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Coming into this past weekend, we only had 13 NFL games left until September, so complaining about any of them seems a little ungrateful. But let’s be honest … several of the allegedly “super” wild-card matchups in the NFL playoffs stunk like those Thanksgiving leftovers you just discovered in the back of the fridge.
Sure, two of the games came down to the last possession. But two others were all but unwatchable from the jump. The Bucs and Bills hung a combined 58 points – Tampa Bay 31, Buffalo 27 – on the scoreboard before their opponents, the seventh-seeded Eagles and sixth-seeded Patriots, even scored. In the Sunday nightcap, Kansas City started slow but dropped 35 points on the utterly lost seventh-seed Steelers in less than 12 minutes of game clock en route to an easy victory.
Recapping the specific failures of the Patriots, Eagles and Steelers would not be appropriate for a family publication. This was a bad weekend for Alabama quarterbacks, and an ugly (presumed) career finale for Ben Roethlisberger. In short, the last teams to make the dance really stunk up the joint.
Obviously, the sixth-seeded Patriots would have been in even in a pre-expansion playoffs. And yes, the Bills would’ve beaten the ‘72 Dolphins and ‘85 Bears playing the way they did Saturday night. But still: neither Pennsylvania team remotely looked like they belonged on the same field as last year’s Super Bowl teams. In 2021, expansion improved opportunities but destroyed competitiveness.
In other words: Thanks to playoff expansion, get used to a whole bunch more early-round blowouts and pig-wrestling matches.
The NFL’s motivation for expanding the playoffs is obvious: money, money and more money. Postseason NFL games are regularly among the most-watched telecasts of any year — they comprised the top 5 telecasts even in the weird year of 2020, for instance — so a right to broadcast a postseason game is a right to print money, both for the networks and the league.
Earlier this year, the league and its broadcast partners finalized an 11-year, $110 billion broadcast rights deal starting in 2023. A key element of that for one important broadcaster: the right for ESPN/ABC to broadcast postseason wild-card and division games.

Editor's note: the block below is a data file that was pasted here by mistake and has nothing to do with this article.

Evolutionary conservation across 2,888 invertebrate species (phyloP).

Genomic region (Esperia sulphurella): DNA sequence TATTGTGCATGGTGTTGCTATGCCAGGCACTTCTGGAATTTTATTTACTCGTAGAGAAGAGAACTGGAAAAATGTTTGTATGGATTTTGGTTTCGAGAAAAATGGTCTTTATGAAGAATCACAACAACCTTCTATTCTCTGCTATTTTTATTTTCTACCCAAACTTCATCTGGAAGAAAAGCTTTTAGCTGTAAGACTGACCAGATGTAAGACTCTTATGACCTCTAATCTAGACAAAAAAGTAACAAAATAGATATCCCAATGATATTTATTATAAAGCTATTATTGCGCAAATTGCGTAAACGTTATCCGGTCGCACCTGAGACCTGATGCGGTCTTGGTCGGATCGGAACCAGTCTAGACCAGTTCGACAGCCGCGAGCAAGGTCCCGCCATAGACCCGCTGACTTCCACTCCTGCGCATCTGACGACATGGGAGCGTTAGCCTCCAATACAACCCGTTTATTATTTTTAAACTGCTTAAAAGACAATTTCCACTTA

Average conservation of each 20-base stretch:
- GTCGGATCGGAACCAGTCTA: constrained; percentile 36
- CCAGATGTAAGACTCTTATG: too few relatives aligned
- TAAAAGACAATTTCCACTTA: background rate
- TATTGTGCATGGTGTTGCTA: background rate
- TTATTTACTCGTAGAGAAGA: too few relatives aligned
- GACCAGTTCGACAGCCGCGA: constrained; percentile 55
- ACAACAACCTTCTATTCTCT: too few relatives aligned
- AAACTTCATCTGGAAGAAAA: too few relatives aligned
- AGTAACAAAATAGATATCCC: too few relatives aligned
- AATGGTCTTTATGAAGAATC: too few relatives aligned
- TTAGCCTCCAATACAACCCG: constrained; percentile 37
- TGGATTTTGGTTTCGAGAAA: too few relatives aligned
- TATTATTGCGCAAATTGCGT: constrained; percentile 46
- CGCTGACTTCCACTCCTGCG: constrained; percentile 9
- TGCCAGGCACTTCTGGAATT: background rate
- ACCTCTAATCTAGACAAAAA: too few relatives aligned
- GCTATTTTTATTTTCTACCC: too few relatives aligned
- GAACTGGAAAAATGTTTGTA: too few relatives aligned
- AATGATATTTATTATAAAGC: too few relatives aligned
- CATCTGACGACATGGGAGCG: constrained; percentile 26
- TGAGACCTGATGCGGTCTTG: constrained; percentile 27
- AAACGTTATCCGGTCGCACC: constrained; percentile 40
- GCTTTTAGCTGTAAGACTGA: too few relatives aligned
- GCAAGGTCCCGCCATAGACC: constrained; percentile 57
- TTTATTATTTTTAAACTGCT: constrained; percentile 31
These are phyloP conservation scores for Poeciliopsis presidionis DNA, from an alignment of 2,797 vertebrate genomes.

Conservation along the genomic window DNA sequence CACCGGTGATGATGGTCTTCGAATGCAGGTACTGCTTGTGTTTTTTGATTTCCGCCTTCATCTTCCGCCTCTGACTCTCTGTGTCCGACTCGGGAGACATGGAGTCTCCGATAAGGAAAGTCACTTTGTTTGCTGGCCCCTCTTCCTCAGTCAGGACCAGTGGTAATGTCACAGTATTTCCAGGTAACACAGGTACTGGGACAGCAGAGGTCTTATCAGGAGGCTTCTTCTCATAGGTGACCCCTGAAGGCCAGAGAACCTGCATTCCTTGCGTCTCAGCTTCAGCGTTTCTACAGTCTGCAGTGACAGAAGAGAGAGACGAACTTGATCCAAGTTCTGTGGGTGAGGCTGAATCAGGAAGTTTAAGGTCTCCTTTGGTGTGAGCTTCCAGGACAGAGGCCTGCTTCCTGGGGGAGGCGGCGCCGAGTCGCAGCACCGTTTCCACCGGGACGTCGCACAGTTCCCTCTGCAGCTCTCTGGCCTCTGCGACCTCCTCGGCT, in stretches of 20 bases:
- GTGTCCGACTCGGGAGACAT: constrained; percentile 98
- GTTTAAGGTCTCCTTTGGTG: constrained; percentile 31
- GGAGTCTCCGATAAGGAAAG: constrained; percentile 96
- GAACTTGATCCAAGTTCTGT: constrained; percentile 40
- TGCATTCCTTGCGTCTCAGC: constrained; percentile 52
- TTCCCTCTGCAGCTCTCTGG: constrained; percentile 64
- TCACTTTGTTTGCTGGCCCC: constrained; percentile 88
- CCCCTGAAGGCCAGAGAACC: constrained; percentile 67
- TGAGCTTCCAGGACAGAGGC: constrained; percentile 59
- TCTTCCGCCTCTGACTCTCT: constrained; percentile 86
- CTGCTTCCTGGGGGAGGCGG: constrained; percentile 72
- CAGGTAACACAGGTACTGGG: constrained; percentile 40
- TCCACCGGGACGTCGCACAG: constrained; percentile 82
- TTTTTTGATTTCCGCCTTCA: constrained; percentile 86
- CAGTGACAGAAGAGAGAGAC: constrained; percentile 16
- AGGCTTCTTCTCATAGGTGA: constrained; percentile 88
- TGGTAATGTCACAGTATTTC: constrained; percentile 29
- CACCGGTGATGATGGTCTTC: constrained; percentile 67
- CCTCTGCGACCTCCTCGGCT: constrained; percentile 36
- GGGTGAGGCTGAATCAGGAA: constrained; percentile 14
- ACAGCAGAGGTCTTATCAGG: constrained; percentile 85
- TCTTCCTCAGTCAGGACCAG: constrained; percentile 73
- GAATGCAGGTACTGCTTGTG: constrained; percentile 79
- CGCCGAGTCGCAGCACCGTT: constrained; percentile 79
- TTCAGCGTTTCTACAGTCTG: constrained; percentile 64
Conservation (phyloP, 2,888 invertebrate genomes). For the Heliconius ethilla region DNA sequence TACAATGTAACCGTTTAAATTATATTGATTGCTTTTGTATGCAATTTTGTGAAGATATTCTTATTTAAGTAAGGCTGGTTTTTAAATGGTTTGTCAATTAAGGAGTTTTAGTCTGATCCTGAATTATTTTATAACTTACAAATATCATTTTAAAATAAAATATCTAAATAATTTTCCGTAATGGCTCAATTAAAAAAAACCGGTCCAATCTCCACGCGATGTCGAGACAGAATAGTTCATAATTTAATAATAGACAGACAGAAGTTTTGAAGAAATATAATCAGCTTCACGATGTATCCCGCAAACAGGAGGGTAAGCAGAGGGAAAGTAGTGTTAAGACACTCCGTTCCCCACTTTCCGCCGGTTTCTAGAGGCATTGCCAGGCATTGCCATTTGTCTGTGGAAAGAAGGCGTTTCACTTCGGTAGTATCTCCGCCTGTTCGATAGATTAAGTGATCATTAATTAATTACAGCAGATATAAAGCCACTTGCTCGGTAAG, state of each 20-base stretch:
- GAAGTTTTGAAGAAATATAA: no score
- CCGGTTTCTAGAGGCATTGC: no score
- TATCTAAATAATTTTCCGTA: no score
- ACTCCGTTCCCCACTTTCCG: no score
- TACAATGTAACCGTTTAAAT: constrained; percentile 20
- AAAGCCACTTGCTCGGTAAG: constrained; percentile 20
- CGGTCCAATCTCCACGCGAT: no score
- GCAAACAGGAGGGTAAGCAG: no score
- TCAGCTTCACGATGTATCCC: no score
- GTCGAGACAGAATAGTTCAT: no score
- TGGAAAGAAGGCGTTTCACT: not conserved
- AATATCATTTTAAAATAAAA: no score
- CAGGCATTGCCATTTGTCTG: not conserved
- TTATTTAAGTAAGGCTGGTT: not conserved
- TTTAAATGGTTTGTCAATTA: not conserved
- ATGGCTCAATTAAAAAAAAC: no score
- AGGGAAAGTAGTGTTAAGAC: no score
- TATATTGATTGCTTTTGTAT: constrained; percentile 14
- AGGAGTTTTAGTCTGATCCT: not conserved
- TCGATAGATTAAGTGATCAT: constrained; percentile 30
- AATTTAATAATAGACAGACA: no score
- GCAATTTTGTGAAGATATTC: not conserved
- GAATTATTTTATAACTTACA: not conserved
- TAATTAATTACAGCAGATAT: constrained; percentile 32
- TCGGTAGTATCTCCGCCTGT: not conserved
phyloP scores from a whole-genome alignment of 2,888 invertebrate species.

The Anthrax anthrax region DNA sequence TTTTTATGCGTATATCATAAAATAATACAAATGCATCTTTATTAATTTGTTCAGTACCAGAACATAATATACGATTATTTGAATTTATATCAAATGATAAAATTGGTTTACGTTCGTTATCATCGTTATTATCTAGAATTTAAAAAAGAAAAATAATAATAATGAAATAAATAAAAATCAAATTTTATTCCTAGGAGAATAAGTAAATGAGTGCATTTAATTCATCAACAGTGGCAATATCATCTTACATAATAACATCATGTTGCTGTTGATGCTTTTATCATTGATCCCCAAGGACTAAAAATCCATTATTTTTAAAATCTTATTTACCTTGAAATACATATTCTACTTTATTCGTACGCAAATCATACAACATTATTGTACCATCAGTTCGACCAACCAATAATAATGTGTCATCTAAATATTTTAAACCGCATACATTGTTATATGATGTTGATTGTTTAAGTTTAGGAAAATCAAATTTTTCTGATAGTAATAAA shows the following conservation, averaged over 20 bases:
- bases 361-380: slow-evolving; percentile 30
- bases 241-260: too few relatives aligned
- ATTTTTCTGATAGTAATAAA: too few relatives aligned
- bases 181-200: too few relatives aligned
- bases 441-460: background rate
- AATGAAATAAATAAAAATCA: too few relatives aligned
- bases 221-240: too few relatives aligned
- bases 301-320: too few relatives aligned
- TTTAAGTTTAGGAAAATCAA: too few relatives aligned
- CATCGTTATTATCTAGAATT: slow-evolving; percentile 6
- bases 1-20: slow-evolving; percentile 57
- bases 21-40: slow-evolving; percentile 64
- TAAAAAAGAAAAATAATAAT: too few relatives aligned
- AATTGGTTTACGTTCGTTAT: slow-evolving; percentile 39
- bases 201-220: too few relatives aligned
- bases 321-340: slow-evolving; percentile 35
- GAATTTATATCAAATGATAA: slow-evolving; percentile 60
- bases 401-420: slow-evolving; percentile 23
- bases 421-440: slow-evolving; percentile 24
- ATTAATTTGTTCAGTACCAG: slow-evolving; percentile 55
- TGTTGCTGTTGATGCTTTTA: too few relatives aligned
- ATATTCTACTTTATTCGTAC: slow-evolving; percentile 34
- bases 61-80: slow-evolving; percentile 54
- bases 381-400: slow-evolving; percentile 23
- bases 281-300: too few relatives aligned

The NFL has the ability to magically create more of its most valuable inventory — and, thus, revenue — just by drawing another line on a bracket, and it’s taking full advantage. There may be an upper limit for the appetite for NFL football, but we haven’t hit it yet.
The expanded playoffs also juice up the competitive element of the regular season. Adding another playoff spot opens up playoff hopes for a whole new swath of rank sub-.500 teams. With two weeks left in the 2021 regular season, only six teams had been formally eliminated. More teams in the hunt = more fanbases engaged for reasons other than fantasy or betting.
The problem is that just because you can sneak in the back door doesn’t mean you belong at the party. The “any given Sunday” ethos applies well enough in the regular season — I still can’t believe the Jaguars beat the Bills — but once you get to the postseason, the blue chips tend to run the table.
Last season, Tampa Bay was the first wild-card team to win the Super Bowl in a decade. In the 43 years since the wild card was expanded, only seven Super Bowl victors came from outside the pool of division winners.
The league began seeding teams in 1975, and since then, the No. 1- or 2-seeded team has won the Super Bowl more than 75 percent of the time. Shocker: Teams that play well in the regular season also play well in the postseason.
Thing is, the NFL isn’t going back to a smaller postseason. Ever. The money isn’t on the table anymore; it’s already in the league’s pockets through 2033. Much more likely: an eventual expansion to eight teams. (The league even drafted a proposal for this last season because of COVID protocols.)
Granted, complaining about extra football is like complaining about extra ice cream. Don’t like it? Don’t indulge. Still, with so few games left in the year, it’s a shame that the wild-card round is setting up to be an array of blowouts and slogs. The divisional and conference championship weekends are some of the best days of the sporting calendar; the wild-card weekend is something we’re just going to have to wade through to get there.
More isn’t always better. Sometimes, it’s just more of a mess. Save us, Rams-Cardinals.
Jay Busbee is a writer for Yahoo Sports. Follow him on Twitter at @jaybusbee or contact him at firstname.lastname@example.org.